News headlines can make or break a story. They often determine whether a person keeps listening or reading or moves on. And in this cyber age, headlines have the potential to go viral in just a few minutes.
The well-written ones are straightforward, pithy and memorable. But when they're bad, headlines can be misleading, inflammatory and, well, memorable.
It's no small task to craft just the right tone in so few words, and even more difficult when an entire news organization strives for a consistent, recognizable style across its headlines.
One fan of NPR's titles, and title writers, wrote in to find out just how our journalists get so creative with their words. Check out what NPR's Listener Services had to say about the wordsmiths (and a few tips they had to offer too) in this edition of The Curious Listener series.
I've noticed more and more the creativeness of the majority of NPR's headlines. I'm assuming each reporter comes up with the catchy titles, yet all the titles seem to have a similar tone. Any tips on coming up with unique titles that will make people actually want to read the news story (I do a lot of writing at work for newsfeeds etc)?
San Francisco, CA
Thank you for contacting NPR.
The short answer: Practice. (I know, that's not what you wanted to hear, right?)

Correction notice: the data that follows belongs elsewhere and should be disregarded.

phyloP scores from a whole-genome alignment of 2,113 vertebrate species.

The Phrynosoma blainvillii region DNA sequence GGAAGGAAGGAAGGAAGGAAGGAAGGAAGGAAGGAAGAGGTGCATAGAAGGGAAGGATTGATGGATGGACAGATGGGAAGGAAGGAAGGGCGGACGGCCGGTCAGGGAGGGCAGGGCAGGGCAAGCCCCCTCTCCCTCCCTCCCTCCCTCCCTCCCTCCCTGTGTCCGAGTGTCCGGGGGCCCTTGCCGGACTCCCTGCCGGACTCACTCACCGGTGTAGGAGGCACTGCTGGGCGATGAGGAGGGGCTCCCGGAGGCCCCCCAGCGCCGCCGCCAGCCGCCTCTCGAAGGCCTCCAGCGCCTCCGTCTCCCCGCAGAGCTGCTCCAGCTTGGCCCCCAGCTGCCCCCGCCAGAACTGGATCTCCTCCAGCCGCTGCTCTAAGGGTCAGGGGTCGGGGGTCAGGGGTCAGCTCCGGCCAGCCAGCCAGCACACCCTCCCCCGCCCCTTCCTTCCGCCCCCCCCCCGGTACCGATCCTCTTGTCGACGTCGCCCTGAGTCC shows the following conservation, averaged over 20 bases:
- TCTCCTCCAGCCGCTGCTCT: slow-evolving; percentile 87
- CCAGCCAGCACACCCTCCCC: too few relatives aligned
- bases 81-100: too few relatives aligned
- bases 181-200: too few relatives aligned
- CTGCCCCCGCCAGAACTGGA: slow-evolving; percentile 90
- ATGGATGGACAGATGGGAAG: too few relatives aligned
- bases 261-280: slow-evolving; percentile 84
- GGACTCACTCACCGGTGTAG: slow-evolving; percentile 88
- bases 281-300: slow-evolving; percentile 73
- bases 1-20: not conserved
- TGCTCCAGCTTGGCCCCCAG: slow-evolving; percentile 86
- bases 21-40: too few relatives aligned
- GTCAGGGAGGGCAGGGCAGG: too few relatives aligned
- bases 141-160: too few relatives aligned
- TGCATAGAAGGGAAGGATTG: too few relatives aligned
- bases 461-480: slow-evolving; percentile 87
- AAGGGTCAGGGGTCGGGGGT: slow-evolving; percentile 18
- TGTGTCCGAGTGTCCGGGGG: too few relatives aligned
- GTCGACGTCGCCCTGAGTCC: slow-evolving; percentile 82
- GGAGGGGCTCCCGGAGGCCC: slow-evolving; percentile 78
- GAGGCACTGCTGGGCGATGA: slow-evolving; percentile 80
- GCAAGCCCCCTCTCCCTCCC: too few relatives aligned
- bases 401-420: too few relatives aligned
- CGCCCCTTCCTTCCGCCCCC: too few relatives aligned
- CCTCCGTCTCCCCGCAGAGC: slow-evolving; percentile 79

The longer answer: Each show has a styleguide that the reporters use - it's a general set of guidelines that keep the tone of the show and the stories consistent with each other and with NPR's greater styleguide. Before you ask, no, I can't send that to you. It's proprietary (just like the styleguides and internal business documents of other large news networks are).
There's no magic formula - I can't tell you "include two adjectives and a pop culture reference" and have that always work. What I can say is that we are very fortunate to have a large staff of experienced journalists who are both great wordsmiths and able to collaborate to figure out headlines. We also have a large editorial staff who are able and willing to suggest corrections and improvements in both headlines and articles for accuracy and, well, zing. Every headline you read has been run by multiple people in our newsroom.Sometimes they're less than witty and sometimes they're a little bit too reliant on puns - no one's perfect.
We are always delighted to hear from listeners. Please let us know if we can be of further assistance, and best of luck with your future title-writing.
Thank you for listening to NPR, and for your continued support of public broadcasting. For the latest news and information, visit NPR.org.
NPR Audience Partnership
Send your questions about the inner workings of NPR, something you heard during a program, or anything else NPR-related to NPR Listener Services. Your question and the answer might even end up on the This is NPR blog.